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October 29, 2021 | 4 Mins Read

Optimize your Candy Collection to be a Halloween Service Champion

October 29, 2021 | 4 Mins Read

Optimize your Candy Collection to be a Halloween Service Champion


By Tom Paquin

As I mentioned last week, I am a Halloween enthusiast. When I’m not forcing my wife to hide her face at scary movies, or shoveling pumpkin seeds and pulp into a bowl, I’m thinking about ways that I can traumatize my young neighbors with home haunts and giddy little frights. So if there’s a holiday season worth spilling ink onto across two consecutive weeks, this is the one for me.  

So, having discussed the most explicitly service-oriented spooky movie imaginable last week, where do we go from here? Rather than talk about another pop culture property, let’s talk about what is truly (at least here in the USA) the reason for the season: trick-or-treating.

I, for one, am very excited to take my daughter trick-or-treating. Of course, my daughter is six months old, so we will not be doing that for a few years at least. And though I abandoned trick-or-treating around age 12 or so for “cooler” Halloween activities, near the end, I took great pride in canvassing as broad a swath as possible of an extended network of neighborhoods with my friends to maximize candy acquisition. 

And that’s a distinction that we need to point out, as it’s quite different than service management in how it handled optimization. Yes—both service deployment and trick-or-treating reward maximizing quantity, but there are obviously more dimensions to consider with respect to service—SLA agreement, job complexity, parts management, the list is lengthy. Obviously, all of those elements are important when it comes to true optimization, but for our purposes, let’s assume that that each ounce of candy equals one positive metric of service delivery, whether that be dollar of service revenue, client renewal, SLA compliance, or whatever makes the most sense for your business. Use your imagination. 

With that in mind, what service software capabilities could trick-or-treaters use to be successful? Let’s discuss:

Optimization of Schedules
Young folks might be inclined to move as a single group in order to maximize candy weight output, but in reality, often schedule engines show that what seemed like a conventional wisdom was in fact a hidden inefficiency. Smart scheduling engines will dispatch each trick-or-treater in a way to meet the specific requirements set out by the system, which we have defined as maximization of candy. At a basic level, this can be accomplished by ensuring that each trick-or-treater visit the most houses, and the system could dispatch several kids to specific dense neighborhoods to ensure that the most houses are hit by each individual with no bottlenecks, then the candy can be united into one big pile and divided up. But there are other things that we can use to improve that schedule optimization.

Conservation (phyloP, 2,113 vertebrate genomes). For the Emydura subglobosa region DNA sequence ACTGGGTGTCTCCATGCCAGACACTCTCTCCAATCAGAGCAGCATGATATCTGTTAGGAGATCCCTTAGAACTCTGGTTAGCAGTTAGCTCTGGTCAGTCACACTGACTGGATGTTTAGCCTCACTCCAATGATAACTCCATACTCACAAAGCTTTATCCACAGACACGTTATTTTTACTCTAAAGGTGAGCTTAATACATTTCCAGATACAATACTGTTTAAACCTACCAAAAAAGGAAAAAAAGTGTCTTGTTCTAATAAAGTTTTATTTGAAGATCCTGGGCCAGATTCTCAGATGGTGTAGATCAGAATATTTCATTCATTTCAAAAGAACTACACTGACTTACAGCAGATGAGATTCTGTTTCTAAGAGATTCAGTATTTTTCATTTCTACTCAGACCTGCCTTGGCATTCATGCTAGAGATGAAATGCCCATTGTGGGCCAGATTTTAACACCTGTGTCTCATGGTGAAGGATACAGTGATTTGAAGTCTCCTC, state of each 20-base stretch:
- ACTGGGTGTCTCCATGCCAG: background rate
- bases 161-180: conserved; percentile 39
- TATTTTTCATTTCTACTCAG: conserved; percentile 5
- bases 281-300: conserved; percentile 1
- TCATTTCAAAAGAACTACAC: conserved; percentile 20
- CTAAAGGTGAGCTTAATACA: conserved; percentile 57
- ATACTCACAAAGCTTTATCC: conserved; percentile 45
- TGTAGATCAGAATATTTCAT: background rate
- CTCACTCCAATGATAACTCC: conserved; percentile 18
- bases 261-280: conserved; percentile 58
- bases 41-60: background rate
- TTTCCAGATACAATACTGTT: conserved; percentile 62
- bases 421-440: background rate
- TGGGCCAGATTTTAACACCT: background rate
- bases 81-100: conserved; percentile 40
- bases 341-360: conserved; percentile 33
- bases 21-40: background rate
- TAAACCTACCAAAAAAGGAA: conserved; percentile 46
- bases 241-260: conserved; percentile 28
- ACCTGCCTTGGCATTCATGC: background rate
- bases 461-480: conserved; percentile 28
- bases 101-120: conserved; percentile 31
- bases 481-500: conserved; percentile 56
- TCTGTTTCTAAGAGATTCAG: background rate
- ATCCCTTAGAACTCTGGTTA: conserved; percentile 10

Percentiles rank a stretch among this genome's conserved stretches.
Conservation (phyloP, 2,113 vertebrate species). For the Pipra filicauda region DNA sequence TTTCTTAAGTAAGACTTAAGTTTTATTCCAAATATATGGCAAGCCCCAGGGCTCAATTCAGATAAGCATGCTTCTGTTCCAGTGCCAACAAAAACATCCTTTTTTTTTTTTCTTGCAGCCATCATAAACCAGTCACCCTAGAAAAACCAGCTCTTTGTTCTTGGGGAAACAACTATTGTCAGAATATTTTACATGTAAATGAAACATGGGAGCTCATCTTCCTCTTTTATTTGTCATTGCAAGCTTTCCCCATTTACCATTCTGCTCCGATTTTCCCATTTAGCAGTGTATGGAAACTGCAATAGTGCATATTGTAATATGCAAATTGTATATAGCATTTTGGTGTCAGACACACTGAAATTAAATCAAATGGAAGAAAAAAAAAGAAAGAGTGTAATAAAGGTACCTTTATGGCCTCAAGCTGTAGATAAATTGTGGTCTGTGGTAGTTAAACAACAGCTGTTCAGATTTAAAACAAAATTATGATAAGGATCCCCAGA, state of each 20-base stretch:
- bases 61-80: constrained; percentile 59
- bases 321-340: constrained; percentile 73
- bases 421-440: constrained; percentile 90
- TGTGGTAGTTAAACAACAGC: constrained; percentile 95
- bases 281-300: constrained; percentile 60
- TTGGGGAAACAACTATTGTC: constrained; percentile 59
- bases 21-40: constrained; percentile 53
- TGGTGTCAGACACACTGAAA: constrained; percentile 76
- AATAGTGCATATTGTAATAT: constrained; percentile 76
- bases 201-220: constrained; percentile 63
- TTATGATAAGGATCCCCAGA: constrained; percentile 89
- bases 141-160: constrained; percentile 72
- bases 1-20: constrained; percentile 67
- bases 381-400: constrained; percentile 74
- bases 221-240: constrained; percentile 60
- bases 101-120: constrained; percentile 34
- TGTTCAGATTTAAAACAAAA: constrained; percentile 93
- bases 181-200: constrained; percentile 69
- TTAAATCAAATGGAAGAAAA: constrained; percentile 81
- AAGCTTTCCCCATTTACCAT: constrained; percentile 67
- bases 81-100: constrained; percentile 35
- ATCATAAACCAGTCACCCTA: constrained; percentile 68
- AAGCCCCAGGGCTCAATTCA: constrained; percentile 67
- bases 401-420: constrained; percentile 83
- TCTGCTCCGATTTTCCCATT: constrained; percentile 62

Using Historical Data
My wife insists that we be “the house in the neighborhood that hands out full-size candy”. I find this personally very annoying, because we can purchase, hold onto, and distribute far less candy than we could otherwise (also meaning your humble author has less candy to sneak at 3AM, which is actually for the best), but also because now, years in, some kids know we’re the house in the neighborhood that hands out full-size candy.

Of course, that sort of information, when maximizing candy weight, means more candy with fewer stops. For that reason, logging historical precedent and building those assumptions into your optimization engine will naturally increase the output. To do so, the scheduling engine may prioritize those houses first, even if they’re not on a linear path, in order to make the best use of time. A good system will of course benchmark doing that against following a liner path. 

Simulated Assumptions
That same historical data can be used to build some assumptions if you’re looking to trick-or-treat in new “territories”, so to speak. Let’s say we know that every fifteenth house hands out toothpaste rather than candy, and we have some criteria for what defines those houses—perhaps the public record indicates that 75% of dental employees hand out toothpaste rather than candy. We can build those assumptions into our models, and attempt (through simulation) to avoid any houses that generate a less-than-optimum output of candy weight. 

All these little things may be too much for the average eight-year-old dressed as Captain America to be concerned about, but when it comes to effective service delivery, there’s certainly a great deal of small things that can make a big difference. Taking optimization seriously might help prevent a truly terrifying outcome for your business.

Happy Halloween, everyone.